By Kevin Carney, Staff Writer
Author’s Note: I love documentaries, yet so many pass under the radar. My intent with this article is to present various documentaries that cover themes that are interesting and relate them to our day to day lives. I hope you enjoy it.
In 2009, Ondi Timoner released “We Live in Public.” Shot over 15 years, the documentary chronicled the life and social experiments of Josh Harris, an early internet entrepreneur and founder of Pseudo.com, one of the original web-based multimedia services. The company flourished during the dot com boom in the mid-90s, allowing Harris to conduct a number of unique social experiments throughout the late-90s, all dealing with the notion of surveillance and what he saw the internet age becoming in the coming years.
Amongst Harris’ experiments were the commune of Quiet in Manhattan and an ultimate chronicling of day to day life for his then girlfriend and himself. In both instances, the participants divested all sense of privacy, allowing every moment of their lives to be recorded and livestreamed for the masses. In both situations, things started out fine but quickly degraded as tensions began to rise, ultimately leading to aggression and aggravation.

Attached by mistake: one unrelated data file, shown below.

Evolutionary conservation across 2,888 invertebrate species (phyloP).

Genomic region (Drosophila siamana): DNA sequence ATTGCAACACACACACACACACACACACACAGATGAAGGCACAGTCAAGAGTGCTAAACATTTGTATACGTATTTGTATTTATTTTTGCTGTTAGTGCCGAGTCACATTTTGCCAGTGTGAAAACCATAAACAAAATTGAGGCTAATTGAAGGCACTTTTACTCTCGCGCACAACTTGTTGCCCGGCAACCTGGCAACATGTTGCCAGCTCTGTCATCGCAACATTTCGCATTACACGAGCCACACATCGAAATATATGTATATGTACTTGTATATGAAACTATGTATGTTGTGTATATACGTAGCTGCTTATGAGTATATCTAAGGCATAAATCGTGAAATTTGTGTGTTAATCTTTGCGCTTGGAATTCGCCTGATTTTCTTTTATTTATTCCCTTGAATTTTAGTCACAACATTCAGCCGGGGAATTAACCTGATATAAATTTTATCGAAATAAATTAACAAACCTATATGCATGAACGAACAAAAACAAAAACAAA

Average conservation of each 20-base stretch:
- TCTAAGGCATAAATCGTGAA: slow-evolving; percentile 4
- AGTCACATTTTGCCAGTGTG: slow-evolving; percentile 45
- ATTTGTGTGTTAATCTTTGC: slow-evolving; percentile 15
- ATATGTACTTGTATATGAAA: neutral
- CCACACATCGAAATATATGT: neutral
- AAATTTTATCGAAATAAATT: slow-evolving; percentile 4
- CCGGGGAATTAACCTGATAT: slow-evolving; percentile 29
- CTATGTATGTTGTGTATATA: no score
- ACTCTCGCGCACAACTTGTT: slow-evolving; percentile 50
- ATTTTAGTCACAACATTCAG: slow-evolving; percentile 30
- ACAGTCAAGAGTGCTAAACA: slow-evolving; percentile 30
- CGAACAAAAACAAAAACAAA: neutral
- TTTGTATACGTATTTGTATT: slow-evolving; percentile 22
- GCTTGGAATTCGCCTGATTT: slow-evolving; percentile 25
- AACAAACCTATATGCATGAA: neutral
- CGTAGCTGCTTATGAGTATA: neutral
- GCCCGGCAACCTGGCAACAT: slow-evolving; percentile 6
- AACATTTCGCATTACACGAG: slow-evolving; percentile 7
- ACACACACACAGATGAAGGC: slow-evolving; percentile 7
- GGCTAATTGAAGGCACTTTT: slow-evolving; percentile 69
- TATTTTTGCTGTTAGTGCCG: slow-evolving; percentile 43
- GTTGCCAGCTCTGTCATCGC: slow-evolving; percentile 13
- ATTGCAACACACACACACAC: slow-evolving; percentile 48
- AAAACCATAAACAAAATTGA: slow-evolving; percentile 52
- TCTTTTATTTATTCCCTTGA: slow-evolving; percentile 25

Though the point of the documentary was to tell Harris’ story, it helped to draw an interesting parallel to the way we exist now. There are so many facets of our lives that end up getting broadcast to others via tweets, blogs, Facebook, etc. It is interesting to consider if there is a greater psychosocial impact of our connected world that we just don’t understand yet.
As our lives evolve in conjunction with all of this new technology, it is worth it to gauge just how much of our privacy we are willing to give up. Google Glass served as a signifier of Harris’ future. Though it ultimately failed to take off, Google has stated that they are still committed to the platform, though not in its present form. What their next step will be is presently unknown.
“We Live in Public” received the 2009 Grand Jury Prize at the Sundance Film Festival and the award for Best Documentary at the Karlovy Vary International Film Festival. “This is a remarkable film about a strange and prophetic man” said Roger Ebert.
Potential viewers should be aware that there are a few scenes of full frontal nudity and coarse language within the film. But the ideas on display are worth some consideration. It is presently available on Amazon Instant Video, Netflix, ITunes, and Xbox video. Its runtime is 96 minutes.